We left Utah and headed north. We had two days to fill before we could arrive at the RV park near West Yellowstone, so we decided to take some time driving through Idaho. One stop that looked interesting was the city of Pocatello. Never heard of it? Neither had we. It is the home of Idaho State University, Tastee Treet, the largest small-city cemetery we'd ever seen, and the Museum of Clean. Sounded like a great place to pass the time!
With the threat of afternoon rain looming overhead, we we headed out on foot. The farthest place we planned to visit was just a mile and a half away, so we decided to spend the day on foot (with an umbrella). The cemetery was right next to the RV park, we walked through it, rather than on the streets. It was a beautiful cemetery with large trees and very green grass.
It was an interesting place. Many of the markers had planters suspended above. We speculated on the reason and decided it must be to keep the flowers above the snow. Seemed as good a reason as any to us Texas folk.
There was a row of markers in front that hinted at a tragic tale. It seems one woman buried her husband, then a few years later buried her son, daughter-in-law, and two grandsons on the same day. We don't know the details of this tragedy, but the memorials here indicated a great loss. We loved the memorials for the 2 boys: Legos for the younger boy and a combination roller-coaster and Rubik's Cube for the teenager. What a loving tribute.
We walked for almost a mile in the cemetery, then went out onto the streets. We made our way to the Museum of Clean.
What a fantastic place! Don Aslett made numerous television appearances in the 1980's and beyond talking about cleaning and de-cluttering before all the cable channels made big money off such things with reality TV. You can read his story on the website.
We arrived shortly after a tour began and they escorted us to Don and a small group of people he was showing around. Cool! We got our tour from the creator of the museum! He knew pretty much everything about everything in the museum and had a story to go with each item. Quite often, these stories were true as Don jokingly informed us! It was a small group and there was a lot of playful interaction between Don and the visitors. By the end of the tour, he called Trey "a quiet one, but very smart."
There were many unique and antique cleaning items and many stories, but we thought we'd just share our favorite here. Below is a Moto-Vac Cleaner. It is an ingenious way to clean your car interior. You attach one end of the hose to your exhaust, start your engine, and use the other end to blow debris out of your car.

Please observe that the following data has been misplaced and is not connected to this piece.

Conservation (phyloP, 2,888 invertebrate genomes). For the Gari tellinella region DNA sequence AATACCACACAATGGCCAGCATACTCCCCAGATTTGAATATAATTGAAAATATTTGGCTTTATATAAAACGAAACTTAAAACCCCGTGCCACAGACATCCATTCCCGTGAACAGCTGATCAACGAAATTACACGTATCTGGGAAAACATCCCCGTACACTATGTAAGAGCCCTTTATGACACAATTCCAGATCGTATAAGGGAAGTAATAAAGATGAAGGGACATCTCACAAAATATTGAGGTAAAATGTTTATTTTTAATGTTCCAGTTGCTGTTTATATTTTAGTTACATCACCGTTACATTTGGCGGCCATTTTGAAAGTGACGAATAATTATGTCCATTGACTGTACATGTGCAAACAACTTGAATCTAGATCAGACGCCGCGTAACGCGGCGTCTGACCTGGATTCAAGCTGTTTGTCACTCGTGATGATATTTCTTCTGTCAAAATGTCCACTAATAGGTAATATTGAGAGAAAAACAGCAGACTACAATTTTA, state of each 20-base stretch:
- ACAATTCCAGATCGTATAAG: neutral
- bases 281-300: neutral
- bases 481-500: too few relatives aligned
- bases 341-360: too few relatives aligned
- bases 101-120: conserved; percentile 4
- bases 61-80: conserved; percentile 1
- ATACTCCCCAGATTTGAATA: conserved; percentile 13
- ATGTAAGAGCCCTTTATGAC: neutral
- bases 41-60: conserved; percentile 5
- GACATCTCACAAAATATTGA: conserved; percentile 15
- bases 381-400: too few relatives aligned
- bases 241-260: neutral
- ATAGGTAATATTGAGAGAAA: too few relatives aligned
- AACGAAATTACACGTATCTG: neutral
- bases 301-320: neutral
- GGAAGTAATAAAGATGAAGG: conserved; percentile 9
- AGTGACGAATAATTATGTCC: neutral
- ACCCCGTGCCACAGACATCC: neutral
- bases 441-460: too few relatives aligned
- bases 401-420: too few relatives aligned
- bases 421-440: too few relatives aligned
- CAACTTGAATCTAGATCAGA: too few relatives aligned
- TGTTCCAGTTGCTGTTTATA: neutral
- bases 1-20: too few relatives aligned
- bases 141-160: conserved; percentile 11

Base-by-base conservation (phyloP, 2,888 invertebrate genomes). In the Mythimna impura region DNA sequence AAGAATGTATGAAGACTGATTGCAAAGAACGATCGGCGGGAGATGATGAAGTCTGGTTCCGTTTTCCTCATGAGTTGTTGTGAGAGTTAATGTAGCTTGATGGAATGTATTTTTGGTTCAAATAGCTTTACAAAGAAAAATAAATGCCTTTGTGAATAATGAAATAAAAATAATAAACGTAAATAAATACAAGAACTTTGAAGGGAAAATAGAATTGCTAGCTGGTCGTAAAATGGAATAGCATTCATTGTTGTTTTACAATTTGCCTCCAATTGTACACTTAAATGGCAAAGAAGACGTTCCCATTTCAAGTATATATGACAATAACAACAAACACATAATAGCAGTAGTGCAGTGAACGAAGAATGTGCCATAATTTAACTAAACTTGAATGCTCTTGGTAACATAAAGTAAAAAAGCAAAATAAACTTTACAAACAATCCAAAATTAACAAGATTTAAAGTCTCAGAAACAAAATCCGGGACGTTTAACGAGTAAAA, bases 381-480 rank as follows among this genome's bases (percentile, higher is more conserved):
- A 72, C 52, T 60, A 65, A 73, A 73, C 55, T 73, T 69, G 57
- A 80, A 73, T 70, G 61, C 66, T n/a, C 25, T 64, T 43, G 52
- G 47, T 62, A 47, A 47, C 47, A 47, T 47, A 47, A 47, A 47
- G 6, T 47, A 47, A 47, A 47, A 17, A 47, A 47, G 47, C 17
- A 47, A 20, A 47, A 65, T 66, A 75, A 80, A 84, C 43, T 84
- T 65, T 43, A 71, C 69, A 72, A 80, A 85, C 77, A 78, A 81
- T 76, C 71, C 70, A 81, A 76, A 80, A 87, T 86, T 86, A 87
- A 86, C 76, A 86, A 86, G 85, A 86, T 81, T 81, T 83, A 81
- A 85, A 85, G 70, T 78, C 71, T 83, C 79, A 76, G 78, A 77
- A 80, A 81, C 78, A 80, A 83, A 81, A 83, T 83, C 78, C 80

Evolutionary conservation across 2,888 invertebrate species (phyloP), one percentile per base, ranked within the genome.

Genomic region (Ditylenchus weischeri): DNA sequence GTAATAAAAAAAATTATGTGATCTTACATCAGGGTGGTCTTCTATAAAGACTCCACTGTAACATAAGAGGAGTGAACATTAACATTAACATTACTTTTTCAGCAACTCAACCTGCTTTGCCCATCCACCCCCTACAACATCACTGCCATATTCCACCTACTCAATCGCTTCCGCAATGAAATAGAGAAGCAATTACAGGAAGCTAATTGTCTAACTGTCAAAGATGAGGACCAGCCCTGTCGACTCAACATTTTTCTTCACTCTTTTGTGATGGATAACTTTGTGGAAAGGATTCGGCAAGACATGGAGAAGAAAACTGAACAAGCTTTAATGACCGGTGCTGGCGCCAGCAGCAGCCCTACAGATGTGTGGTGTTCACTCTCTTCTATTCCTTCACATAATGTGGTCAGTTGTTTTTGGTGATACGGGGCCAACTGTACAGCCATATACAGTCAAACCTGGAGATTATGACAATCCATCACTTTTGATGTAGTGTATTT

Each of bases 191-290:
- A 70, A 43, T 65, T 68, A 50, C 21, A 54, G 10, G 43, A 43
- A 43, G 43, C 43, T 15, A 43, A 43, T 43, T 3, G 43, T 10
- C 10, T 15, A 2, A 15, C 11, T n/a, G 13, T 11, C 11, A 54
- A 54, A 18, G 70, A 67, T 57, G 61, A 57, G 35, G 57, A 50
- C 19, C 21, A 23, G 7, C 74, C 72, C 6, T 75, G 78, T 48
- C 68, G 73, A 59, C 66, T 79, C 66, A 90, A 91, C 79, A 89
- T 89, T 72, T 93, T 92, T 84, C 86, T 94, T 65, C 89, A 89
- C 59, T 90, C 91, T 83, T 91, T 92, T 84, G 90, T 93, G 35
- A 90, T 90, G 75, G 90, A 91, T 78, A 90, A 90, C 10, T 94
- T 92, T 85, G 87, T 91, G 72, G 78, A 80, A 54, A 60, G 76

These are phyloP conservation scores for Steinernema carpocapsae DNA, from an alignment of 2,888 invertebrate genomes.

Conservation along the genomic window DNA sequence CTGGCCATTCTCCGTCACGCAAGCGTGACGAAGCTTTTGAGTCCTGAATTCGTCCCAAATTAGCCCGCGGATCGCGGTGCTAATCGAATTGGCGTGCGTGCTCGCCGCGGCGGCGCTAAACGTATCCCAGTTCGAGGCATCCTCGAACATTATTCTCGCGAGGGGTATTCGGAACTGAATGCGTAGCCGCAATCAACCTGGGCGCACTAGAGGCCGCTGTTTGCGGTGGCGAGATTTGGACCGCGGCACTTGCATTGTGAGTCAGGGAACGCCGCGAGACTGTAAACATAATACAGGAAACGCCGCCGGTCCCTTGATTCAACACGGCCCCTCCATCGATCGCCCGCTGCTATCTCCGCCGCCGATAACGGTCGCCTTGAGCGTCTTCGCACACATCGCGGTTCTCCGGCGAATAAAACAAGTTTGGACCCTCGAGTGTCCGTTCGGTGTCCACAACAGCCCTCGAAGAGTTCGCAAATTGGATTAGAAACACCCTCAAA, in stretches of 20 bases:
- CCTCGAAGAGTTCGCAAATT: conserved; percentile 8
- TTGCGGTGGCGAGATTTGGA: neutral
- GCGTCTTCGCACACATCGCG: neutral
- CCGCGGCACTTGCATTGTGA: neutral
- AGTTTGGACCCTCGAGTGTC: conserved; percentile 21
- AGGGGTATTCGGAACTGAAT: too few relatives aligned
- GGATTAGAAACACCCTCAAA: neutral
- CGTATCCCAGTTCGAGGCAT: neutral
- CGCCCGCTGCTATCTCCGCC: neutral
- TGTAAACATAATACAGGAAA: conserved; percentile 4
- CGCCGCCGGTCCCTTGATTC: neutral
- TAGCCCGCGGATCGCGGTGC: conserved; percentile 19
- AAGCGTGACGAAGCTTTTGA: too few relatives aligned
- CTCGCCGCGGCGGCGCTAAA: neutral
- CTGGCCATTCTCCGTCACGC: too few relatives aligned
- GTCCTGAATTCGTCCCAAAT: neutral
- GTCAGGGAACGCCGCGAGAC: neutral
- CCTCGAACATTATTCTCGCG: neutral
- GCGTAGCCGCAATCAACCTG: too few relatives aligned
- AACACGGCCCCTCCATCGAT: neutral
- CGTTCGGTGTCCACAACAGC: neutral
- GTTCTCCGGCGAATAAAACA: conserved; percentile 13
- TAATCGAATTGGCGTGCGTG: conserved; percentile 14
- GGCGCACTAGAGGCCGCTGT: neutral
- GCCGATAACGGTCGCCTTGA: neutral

No, seriously, they had pictures and instructions and everything! See the sweet little girl helping her mother?
Wonder why this never took off?
There were four floors of clean (everything from dentist tools to lawn equipment and more) and we spent a couple of hours reading and laughing at what we saw. When we got back to the lobby, Don walked up and asked us if we wanted to get the first part of the tour we missed out on. Sounded great to us! Such a charming man and such an interesting place. If you are ever in SE Idaho, don't miss this stop!
The following day, we drove through Idaho Falls and Rexburg. These would be the closest large cities to us during our summer stay near Yellowstone and we wanted to do a last-minute shopping trip and check out the area. We located the stores we might need and found a food truck claiming to have the world's best corn dogs. We had eaten at the Cozy Dog in Springfield, IL multiple times and seriously doubted the validity of this claim, as explorers and lovers of corn dogs, we felt that this claim needed to be tested.
Fortunately we found parking right across the street (see us?) so we didn't really have any trouble getting there. We ordered two dogs and took them home to try (it was cold and windy). We didn't think it could be done, but we believe these dogs are as good or better than the Cozy Dogs we had in Springfield. They were fresh, hot, and the breading, though mildly sweet, was very corny. The dogs they used were excellent and made this a meal to look forward to when we return to the big city. The eclipse passes right over this town, so we know we will be back here at least once.
After that, we drove on to our home for the summer near Island Park, ID. We are staying 15 miles from the West Entrance to Yellowstone National Park. The first week we were here, it was cold and rainy, so we didn't venture too far, we mostly stayed home and worked. We made a trip or two into West Yellowstone (the town) and checked out the grocery stores there. We also had a snow day in June!
It snowed all morning until about noon. It was all melted by 2 PM because the temps never got to freezing. It was pretty while it lasted, and fun to watch.
The rain and clouds were pretty much gone by the end of the week and we took our first tours of the National Park. We will save that for our next post.